Premier John Horgan with drawings of replacement bridge for the Pattullo during a February 2018 presser. (File photo: Tom Zytaruk)
Surrey city staff want to act on council’s behalf for ‘minor’ changes to new Pattullo

The old bridge’s replacement is expected to be open for traffic in the fall of 2023

Marchers in support of Indian farmers walk along King George Boulevard in Surrey on Sunday afternoon, March 7, from Bear Creek to Holland Park. (Photo: Tom Zillich)
‘It won’t end’: Protesters march for Indian Farmers at another Surrey rally, with more to come

Across Surrey, more and more vehicles are seen with ‘No Farmers, No Food’ stickers and flags

The emergency department at Peace Arch Hospital in White Rock, B.C., in July 2020. (Black Press Media)
Peace Arch Hospital Foundation reaches $12 million goal

New operating suites to open this fall

(The Canadian Press)
‘Worse than Sept. 11, SARS and financial crisis combined’: Tourism industry in crisis

Travel services saw the biggest drop in active businesses with 31 per cent fewer firms operating

Health Minister Adrian Dix, front, B.C. Premier John Horgan and provincial health officer Dr. Bonnie Henry arrive for a news conference about the provincial response to the coronavirus, in Vancouver, B.C., Friday, March 6, 2020. Pandemic emergency measures have been in place for almost a year. THE CANADIAN PRESS/Darryl Dyck
B.C. officials plead for patience as 1.7 million COVID-19 calls flood in

Vaccine registration for 90-plus seniors opened Monday

A West Kootenay man died in an avalanche on March 4 while snowmobiling near Mount Payne, which is indicted by the red flag. Illustration: Google Maps
B.C. father of 3 dead after avalanche in West Kootenay

The man was snowmobiling with a group when incident occurred March 4

Cannabis bought in British Columbia (Ashley Wadhwani/Black Press Media)
Is it time to start thinking about greener ways to package cannabis?

Packaging suppliers are still figuring eco-friendly and affordable packaging options that fit the mandates of Cannabis Regulations

A health-care worker prepares a dose of the Pfizer-BioNTech COVID-19 vaccine at a UHN COVID-19 vaccine clinic in Toronto on Thursday, January 7, 2021. THE CANADIAN PRESS/Nathan Denette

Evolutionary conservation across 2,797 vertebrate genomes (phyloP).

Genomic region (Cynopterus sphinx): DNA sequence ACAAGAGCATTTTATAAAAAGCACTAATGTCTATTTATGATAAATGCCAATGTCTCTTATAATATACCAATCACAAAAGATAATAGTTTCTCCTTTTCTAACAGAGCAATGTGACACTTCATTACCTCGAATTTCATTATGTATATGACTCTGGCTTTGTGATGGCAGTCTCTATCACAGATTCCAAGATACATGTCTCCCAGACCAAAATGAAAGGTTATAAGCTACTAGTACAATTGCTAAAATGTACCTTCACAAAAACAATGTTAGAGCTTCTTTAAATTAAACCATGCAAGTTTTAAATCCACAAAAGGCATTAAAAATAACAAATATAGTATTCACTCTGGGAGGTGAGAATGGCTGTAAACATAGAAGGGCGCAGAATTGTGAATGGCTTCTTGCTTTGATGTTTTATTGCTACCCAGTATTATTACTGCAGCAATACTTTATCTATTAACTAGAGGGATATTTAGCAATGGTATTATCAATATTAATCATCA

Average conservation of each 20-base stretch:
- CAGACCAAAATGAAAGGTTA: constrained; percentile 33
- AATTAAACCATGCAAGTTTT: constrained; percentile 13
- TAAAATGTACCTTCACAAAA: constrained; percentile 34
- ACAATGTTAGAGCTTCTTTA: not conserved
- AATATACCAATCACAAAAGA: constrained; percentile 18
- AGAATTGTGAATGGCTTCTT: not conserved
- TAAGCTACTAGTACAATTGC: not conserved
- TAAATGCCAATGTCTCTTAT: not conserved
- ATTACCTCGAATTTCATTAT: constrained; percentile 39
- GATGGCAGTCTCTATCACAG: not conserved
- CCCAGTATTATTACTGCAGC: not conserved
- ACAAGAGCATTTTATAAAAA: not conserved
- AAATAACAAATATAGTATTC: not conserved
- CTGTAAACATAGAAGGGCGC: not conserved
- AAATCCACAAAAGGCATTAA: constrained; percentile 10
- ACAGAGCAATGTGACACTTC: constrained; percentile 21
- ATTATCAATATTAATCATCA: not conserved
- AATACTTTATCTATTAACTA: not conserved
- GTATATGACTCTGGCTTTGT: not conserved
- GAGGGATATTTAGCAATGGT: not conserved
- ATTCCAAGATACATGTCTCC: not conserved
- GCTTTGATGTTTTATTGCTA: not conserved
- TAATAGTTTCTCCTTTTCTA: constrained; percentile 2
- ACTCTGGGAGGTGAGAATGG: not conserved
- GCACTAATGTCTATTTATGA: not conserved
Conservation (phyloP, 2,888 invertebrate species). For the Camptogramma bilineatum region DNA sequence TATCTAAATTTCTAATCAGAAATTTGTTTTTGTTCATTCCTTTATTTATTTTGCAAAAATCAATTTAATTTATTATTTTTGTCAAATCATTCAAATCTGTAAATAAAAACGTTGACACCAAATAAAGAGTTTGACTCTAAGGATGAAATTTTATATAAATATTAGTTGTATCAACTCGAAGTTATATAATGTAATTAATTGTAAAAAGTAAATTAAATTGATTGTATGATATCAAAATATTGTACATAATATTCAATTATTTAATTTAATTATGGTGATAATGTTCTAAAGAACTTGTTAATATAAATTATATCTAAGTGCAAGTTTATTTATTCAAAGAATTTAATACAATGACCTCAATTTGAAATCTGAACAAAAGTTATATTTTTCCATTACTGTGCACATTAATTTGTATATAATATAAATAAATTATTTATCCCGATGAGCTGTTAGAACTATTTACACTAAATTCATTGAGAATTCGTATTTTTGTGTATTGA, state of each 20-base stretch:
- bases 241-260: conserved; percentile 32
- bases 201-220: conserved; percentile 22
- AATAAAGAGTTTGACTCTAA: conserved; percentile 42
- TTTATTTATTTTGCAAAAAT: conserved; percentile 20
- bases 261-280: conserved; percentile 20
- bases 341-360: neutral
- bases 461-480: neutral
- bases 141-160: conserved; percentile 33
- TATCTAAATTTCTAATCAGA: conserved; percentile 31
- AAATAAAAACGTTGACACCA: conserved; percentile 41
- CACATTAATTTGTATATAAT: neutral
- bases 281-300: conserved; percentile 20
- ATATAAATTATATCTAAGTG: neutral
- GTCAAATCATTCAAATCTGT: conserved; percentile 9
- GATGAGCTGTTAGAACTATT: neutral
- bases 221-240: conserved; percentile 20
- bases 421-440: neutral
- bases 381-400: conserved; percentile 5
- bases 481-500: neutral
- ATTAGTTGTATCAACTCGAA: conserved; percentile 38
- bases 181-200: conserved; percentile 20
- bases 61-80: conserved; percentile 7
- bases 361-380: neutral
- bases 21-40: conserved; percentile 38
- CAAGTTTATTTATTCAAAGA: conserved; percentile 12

Vaccine hesitancy decreases in B.C. as mass immunizations set to begin: poll

Two-thirds of British Columbians, and Canadians, would get the vaccine as soon as possible

Software engineer Shaimma Yehia, 40, has been forced to re-skill during the COVID-19 pandemic after more than six years of unsuccessfully applying for jobs in B.C.’s tech industry. (Submitted photo/Shaimma Yehia)
Why skilled immigrant women continue to be shut out of B.C.’s booming tech sector

Experienced software engineer Shaimma Yehia, 40, hasn’t found a job since she migrated to Canada 6 years ago

Ron Sivorot, business director at Kennametal’s Langford site, the Greater Victoria facility that made a component being used on NASA’s Perseverance rover on Mars. (Jake Romphf, Black Press Media)
NASA’s Perseverance Mars rover digging in with B.C.-made part

Kennametal’s Langford plant’s tooth blank is helping the rover’s drill collect rock cores

A woman walks through Toronto’s financial district on Monday, July 30, 2018. A new poll suggests most Canadians believe there’s still a long way to go to achieve gender equality in this country. THE CANADIAN PRESS/Graeme Roy
Canadians, especially women, say gender equality not achieved in Canada: Poll

Poll results themselves underscore the challenge, with more men believing equality had been achieved

Most Read